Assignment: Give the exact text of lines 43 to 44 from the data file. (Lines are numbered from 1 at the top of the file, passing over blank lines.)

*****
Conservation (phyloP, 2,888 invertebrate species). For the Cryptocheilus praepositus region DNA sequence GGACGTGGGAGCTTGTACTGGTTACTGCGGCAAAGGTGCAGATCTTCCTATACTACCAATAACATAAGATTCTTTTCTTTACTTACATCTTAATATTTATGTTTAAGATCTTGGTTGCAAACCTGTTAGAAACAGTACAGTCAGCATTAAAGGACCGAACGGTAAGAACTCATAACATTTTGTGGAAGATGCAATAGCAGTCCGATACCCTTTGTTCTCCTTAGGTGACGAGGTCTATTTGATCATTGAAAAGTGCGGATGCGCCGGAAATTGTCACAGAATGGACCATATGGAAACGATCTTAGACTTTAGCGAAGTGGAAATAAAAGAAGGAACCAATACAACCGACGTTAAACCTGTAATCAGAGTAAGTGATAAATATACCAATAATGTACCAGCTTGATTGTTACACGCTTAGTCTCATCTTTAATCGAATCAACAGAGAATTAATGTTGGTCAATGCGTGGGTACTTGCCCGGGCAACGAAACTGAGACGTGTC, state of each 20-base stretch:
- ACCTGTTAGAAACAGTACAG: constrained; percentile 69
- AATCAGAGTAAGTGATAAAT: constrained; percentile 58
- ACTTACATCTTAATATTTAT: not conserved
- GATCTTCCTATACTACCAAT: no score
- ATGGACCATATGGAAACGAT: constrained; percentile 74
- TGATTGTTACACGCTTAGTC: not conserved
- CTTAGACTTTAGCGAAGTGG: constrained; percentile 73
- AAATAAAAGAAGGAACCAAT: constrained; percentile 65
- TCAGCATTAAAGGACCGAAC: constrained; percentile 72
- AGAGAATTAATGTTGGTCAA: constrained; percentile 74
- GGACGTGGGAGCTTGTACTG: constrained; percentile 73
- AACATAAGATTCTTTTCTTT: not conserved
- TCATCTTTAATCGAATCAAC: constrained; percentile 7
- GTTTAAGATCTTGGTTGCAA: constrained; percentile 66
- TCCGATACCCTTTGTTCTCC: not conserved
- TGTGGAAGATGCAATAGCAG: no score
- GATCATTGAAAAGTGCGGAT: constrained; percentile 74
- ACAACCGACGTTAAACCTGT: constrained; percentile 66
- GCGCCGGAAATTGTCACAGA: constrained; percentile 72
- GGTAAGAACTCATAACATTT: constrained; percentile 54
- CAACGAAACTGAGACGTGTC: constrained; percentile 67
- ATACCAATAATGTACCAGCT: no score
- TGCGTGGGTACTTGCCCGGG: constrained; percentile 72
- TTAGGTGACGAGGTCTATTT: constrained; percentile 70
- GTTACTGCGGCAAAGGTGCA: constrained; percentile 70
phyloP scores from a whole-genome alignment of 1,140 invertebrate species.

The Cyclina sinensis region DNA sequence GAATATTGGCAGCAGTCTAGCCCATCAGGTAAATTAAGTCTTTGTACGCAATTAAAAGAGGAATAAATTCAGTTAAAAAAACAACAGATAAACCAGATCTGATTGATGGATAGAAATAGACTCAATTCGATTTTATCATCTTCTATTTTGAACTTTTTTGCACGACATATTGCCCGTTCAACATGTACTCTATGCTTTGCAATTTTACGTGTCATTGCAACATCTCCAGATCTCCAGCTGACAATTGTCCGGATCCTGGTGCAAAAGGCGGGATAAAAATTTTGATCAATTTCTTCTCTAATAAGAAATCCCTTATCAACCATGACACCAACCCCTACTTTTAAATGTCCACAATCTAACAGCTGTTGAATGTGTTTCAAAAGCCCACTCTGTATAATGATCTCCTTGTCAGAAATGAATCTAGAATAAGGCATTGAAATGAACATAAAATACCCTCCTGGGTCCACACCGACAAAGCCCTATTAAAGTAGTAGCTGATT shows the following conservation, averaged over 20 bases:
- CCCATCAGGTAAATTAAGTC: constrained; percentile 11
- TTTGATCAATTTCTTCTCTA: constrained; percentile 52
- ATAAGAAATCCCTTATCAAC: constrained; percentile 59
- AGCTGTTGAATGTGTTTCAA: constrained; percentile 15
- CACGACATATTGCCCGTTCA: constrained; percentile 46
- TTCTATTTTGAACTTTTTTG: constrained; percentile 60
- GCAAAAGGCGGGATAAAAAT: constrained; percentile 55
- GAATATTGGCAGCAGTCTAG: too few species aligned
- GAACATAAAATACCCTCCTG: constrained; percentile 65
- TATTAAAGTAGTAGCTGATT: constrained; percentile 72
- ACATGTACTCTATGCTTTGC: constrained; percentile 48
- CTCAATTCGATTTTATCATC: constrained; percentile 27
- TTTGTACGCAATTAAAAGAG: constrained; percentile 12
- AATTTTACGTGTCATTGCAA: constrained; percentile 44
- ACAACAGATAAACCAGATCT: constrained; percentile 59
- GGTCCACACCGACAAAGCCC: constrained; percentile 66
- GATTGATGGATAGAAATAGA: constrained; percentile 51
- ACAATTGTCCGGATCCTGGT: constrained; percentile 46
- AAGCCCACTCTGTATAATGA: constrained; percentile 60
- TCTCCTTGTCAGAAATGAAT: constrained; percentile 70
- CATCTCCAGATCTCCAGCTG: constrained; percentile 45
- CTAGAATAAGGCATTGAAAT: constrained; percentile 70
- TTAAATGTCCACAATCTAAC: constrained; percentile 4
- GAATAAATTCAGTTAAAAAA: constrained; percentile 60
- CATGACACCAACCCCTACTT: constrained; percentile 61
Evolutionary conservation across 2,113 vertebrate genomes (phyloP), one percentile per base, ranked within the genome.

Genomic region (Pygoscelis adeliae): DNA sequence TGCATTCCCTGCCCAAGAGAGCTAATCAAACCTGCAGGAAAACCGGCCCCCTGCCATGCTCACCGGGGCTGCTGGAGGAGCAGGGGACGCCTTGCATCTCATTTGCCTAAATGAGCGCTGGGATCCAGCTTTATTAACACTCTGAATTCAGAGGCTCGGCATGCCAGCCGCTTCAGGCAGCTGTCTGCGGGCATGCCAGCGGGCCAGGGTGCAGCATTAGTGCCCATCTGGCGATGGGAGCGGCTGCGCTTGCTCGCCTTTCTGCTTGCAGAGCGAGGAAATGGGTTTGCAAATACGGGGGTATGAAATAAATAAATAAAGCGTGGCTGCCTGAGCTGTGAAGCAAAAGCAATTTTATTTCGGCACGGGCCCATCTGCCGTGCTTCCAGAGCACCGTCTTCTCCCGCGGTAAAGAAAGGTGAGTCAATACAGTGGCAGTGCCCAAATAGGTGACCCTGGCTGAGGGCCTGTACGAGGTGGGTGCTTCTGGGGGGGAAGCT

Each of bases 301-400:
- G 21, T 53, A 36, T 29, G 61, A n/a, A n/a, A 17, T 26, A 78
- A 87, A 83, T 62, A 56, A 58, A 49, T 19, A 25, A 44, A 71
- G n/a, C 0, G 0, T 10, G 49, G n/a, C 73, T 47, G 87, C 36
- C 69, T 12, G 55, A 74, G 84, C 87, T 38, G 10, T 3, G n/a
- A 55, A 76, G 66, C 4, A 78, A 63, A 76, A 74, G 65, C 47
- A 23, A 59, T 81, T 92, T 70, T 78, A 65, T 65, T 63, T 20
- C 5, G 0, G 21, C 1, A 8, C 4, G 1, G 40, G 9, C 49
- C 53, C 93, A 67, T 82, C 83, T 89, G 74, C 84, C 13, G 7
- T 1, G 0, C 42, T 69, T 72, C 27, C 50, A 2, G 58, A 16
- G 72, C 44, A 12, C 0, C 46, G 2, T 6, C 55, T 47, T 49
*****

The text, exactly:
- ACAACAGATAAACCAGATCT: constrained; percentile 59
- GGTCCACACCGACAAAGCCC: constrained; percentile 66